Aleteia logoAleteia logo
Aleteia
Monday 25 January |
The Feast of the Conversion of Saint Paul
home iconLifestyle
line break icon

7 Ways to use art to take care of yourself

ARTIST

Bruce Mars | Pexels

Sophia Swinford - published on 05/10/18

You don't need to be an artist to do these soothing and cathartic activities.

Self-care. It’s the latest lifestyle trend, and it doesn’t seem to be going anywhere soon. In a culture sometimes obsessed with productivity, it seems we’ve forgotten the fundamentals of how to take care of ourselves.

Endless blogs and YouTube channels tell us how to practice self-care and provide inspiration for what to do. And for the more creatively minded (or even for those who aren’t), art can be a cathartic way to relax, unwind, destress.

WOMAN TAKING TIME
Shutterstock

So whether you’re a skilled artist or a novice, here’s seven ways to use art to practice self-care:

  1. Draw your mood. These can be images, colors, or shapes — whatever expresses how you’re feeling. Doing this daily can help increase self-awareness and prevent burn-out.
  2. Clay. Playing with clay is a great tactile exercise to release stress and anxiety from the body. Some people may also find that giving their hands something to fiddle with helps them focus.
  3. Containment journaling. If you’re feeling overwhelmed, set aside some time to release everything you are feeling, worrying about, or remembering by writing it all down — and hold nothing back. When the time you’ve allotted is up, set the writing aside and move on with your day. This can help prevent worrying or intrusive thoughts from bothering you throughout the day.
    WOMAN,PARK,JOURNAL
    Shutterstock
  4. Mindful drawing. Select a detailed image or photograph, e.g., the veins of a leaf or the pattern of a dress, and copy it slowly, mimicking each detail as closely as possible. If you can use something around your house or your own backyard, even better!
  5. Collage your emotions. Use newspapers, magazines, or photos and make something beautiful with your feelings.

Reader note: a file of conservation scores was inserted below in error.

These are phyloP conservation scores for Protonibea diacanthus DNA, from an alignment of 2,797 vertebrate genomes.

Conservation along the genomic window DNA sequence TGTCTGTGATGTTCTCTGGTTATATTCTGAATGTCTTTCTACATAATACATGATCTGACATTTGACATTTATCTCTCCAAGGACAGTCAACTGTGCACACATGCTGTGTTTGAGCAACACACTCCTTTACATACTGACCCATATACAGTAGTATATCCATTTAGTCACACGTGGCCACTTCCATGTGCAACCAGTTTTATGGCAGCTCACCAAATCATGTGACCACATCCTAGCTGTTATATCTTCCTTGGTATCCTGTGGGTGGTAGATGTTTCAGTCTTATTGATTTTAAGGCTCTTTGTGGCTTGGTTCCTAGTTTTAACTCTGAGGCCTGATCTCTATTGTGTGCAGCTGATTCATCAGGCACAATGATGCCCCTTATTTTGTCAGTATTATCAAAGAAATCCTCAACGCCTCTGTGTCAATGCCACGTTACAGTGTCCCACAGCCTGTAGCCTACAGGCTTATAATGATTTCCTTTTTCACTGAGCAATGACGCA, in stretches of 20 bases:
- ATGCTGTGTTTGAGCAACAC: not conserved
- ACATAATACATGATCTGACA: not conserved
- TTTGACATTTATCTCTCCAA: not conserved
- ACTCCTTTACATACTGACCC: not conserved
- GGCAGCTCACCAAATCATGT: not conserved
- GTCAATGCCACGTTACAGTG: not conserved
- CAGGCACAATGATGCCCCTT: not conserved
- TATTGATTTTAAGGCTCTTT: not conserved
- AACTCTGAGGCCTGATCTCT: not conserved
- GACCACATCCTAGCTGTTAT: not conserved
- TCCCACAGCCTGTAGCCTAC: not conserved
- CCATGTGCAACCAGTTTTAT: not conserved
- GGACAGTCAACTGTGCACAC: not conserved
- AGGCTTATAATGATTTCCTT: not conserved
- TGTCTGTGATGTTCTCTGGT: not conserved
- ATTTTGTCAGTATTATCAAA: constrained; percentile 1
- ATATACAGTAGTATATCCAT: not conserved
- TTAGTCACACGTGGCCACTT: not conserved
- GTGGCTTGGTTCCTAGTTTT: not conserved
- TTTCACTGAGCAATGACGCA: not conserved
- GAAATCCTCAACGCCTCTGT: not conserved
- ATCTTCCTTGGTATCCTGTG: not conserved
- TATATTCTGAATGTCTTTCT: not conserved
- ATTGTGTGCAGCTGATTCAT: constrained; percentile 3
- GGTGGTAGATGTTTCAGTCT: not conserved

6. Messy artAlternatively, sometimes it’s easiest to let go by coloring outside the lines. Whether it’s scribbling, splatter painting, or tearing, have fun with the materials instead of focusing on the final product.
    Watercolor Painting
    Bench Accounting | Unsplash

  7. Be inspired by a quote. From your favorite book or one you found on Instagram — pick a quote and create. You can hand write it or draw a picture; whatever you do, let the words inspire you.



  8. Read more:
    Transform your bathroom into a sanctuary for self-care

Tags:
ArtHealth and WellnessMental Health
Support Aleteia!

If you’re reading this article, it’s thanks to the generosity of people like you, who have made Aleteia possible.

Here are some numbers:

  • 20 million users around the world read Aleteia.org every month
  • Aleteia is published every day in eight languages: English, French, Arabic, Italian, Spanish, Portuguese, Polish, and Slovenian
  • Each month, readers view more than 50 million pages
  • Nearly 4 million people follow Aleteia on social media
  • Each month, we publish 2,450 articles and around 40 videos
  • We have 60 full time staff and approximately 400 collaborators (writers, translators, photographers, etc.)

As you can imagine, these numbers represent a lot of work. We need you.

Support Aleteia with as little as $1. It only takes a minute. Thank you!

Daily prayer
And today we celebrate...




Top 10
1
LUXOR FILM FESTIVAL
Zoe Romanowsky
20-year-old filmmaker wins award for powerful 1-minute film about...
2
Philip Kosloski
When did Christians start praying the Hail Mary?
3
Fr. Patrick Briscoe, OP
The 4 Ways to read Scripture every Catholic should know
4
PHILIP RIVERS
Cerith Gardiner
Quarterback Philip Rivers' retirement announcement reflects his s...
5
DAD, HOW DO I?
Cerith Gardiner
Meet the dad who's teaching basic skills on YouTube for kids with...
6
CONSOLE
Philip Kosloski
What are the spiritual works of mercy?
7
LUPKOW CEMETERY
J-P Mauro
Polish statue of Christ found peeking out of a growing tree
See More
Newsletter
Get Aleteia delivered to your inbox. Subscribe here.